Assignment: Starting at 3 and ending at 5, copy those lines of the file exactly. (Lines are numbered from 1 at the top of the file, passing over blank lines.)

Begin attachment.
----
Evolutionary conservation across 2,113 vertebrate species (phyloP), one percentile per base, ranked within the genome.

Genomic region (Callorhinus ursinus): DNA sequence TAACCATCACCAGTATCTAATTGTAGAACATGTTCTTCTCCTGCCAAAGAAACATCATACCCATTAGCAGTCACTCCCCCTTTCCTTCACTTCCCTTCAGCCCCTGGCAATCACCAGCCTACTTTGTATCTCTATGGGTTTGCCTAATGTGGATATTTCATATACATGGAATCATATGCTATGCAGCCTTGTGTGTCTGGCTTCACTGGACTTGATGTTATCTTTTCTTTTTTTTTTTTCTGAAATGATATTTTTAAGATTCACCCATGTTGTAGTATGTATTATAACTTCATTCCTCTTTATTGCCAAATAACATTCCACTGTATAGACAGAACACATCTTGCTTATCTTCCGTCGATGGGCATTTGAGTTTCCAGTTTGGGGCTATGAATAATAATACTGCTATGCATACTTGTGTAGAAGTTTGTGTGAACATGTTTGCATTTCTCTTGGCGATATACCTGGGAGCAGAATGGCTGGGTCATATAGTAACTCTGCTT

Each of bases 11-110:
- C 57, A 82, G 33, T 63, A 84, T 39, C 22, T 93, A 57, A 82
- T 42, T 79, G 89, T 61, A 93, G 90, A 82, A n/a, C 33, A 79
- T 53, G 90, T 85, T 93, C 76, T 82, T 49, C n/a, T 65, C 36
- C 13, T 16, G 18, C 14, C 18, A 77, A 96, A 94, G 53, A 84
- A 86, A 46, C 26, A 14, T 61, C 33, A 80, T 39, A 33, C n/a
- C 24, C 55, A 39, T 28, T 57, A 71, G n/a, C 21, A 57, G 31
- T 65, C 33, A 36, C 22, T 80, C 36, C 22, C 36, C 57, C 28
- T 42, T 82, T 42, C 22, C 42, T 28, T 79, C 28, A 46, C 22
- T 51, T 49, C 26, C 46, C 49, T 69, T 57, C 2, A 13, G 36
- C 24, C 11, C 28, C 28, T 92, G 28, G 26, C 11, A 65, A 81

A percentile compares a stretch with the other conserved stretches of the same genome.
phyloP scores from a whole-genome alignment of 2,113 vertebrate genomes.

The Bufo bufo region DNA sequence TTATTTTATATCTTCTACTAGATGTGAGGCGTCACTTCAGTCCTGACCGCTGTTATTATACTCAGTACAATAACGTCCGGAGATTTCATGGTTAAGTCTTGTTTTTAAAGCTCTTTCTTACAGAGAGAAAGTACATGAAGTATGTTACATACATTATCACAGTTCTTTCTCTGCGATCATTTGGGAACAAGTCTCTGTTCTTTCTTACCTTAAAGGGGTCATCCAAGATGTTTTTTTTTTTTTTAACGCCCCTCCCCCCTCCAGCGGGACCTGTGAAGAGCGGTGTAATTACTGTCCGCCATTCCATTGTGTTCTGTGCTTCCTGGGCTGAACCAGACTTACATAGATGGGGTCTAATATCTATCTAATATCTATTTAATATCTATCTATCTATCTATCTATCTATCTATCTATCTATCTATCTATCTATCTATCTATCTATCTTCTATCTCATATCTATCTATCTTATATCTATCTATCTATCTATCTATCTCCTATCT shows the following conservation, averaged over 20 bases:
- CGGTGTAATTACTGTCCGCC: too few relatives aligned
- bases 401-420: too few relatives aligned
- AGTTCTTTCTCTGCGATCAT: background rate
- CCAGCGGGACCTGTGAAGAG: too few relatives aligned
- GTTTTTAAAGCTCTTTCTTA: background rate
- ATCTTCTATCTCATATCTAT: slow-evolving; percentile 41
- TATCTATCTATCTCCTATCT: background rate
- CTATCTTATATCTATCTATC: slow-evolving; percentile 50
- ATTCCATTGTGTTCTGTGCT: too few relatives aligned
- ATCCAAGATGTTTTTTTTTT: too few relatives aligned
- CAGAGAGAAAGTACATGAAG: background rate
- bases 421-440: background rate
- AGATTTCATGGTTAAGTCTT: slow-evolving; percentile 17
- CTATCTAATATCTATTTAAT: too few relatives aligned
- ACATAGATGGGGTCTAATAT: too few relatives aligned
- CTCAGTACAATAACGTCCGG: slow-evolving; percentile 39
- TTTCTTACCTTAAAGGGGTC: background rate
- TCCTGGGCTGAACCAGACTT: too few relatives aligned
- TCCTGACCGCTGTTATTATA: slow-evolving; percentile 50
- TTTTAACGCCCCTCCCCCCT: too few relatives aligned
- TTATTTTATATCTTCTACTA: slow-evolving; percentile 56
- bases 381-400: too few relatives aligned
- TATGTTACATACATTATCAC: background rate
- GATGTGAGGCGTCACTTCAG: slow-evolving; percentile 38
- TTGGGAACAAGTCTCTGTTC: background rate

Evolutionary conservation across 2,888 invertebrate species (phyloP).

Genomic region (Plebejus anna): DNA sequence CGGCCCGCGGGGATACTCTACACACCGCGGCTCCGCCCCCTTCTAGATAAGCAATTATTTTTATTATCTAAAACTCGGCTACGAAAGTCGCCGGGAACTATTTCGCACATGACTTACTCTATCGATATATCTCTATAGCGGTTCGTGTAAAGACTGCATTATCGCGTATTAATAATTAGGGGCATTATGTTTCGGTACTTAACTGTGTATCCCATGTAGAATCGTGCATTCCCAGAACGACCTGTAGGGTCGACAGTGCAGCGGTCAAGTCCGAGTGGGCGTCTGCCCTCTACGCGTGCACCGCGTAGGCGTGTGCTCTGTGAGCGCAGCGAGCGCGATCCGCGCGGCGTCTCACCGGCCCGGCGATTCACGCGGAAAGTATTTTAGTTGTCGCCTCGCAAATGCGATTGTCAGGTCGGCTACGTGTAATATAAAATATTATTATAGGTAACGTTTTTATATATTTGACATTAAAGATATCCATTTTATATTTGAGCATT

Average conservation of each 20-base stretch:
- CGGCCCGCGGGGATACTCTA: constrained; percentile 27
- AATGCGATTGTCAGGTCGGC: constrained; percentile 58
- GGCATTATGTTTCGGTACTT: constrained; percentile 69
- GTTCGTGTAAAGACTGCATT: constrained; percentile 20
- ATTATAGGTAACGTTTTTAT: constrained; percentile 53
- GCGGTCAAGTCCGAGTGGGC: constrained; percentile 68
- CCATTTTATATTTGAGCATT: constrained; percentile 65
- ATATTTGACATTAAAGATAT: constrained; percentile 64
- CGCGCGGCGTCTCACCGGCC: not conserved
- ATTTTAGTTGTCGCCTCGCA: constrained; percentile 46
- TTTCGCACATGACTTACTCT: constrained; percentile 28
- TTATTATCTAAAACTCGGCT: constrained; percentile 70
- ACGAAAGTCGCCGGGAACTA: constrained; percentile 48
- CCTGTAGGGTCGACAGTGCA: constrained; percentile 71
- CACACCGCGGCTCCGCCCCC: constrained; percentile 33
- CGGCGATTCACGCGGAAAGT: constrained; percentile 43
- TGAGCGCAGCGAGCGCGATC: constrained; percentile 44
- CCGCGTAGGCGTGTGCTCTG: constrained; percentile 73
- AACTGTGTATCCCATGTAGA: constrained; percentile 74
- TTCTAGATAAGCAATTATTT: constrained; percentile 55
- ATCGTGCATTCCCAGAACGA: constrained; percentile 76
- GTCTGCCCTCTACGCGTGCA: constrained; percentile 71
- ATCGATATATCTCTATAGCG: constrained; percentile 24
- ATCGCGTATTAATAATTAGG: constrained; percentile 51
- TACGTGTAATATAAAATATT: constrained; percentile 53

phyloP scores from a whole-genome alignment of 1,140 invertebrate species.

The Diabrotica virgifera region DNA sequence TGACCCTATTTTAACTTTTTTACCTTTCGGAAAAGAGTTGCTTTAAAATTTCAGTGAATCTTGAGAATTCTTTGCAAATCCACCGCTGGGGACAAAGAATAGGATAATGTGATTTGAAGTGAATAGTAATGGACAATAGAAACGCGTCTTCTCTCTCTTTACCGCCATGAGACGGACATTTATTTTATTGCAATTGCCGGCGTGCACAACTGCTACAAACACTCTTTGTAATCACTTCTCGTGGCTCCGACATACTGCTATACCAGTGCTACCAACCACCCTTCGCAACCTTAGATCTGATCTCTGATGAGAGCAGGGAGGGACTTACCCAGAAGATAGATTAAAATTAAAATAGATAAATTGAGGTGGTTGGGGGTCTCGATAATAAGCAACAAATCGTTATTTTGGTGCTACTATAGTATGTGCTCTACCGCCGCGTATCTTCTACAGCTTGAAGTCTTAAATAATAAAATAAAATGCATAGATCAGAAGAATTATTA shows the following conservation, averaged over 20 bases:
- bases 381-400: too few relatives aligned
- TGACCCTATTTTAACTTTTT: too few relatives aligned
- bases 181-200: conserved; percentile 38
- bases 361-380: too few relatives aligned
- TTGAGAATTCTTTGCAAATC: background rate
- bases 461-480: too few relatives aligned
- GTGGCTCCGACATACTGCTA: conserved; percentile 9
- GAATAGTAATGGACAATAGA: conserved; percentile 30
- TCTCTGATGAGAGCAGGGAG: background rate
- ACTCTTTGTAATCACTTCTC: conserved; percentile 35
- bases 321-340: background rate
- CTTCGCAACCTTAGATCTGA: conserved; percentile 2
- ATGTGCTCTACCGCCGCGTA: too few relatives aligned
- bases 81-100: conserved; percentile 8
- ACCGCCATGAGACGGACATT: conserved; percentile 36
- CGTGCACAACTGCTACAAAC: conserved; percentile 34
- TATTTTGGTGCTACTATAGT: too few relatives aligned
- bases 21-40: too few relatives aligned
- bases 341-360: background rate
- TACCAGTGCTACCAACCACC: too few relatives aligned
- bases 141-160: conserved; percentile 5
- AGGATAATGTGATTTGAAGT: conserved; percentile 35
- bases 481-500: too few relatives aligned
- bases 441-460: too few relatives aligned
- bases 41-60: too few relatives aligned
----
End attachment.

Each of bases 11-110:
- C 57, A 82, G 33, T 63, A 84, T 39, C 22, T 93, A 57, A 82
- T 42, T 79, G 89, T 61, A 93, G 90, A 82, A n/a, C 33, A 79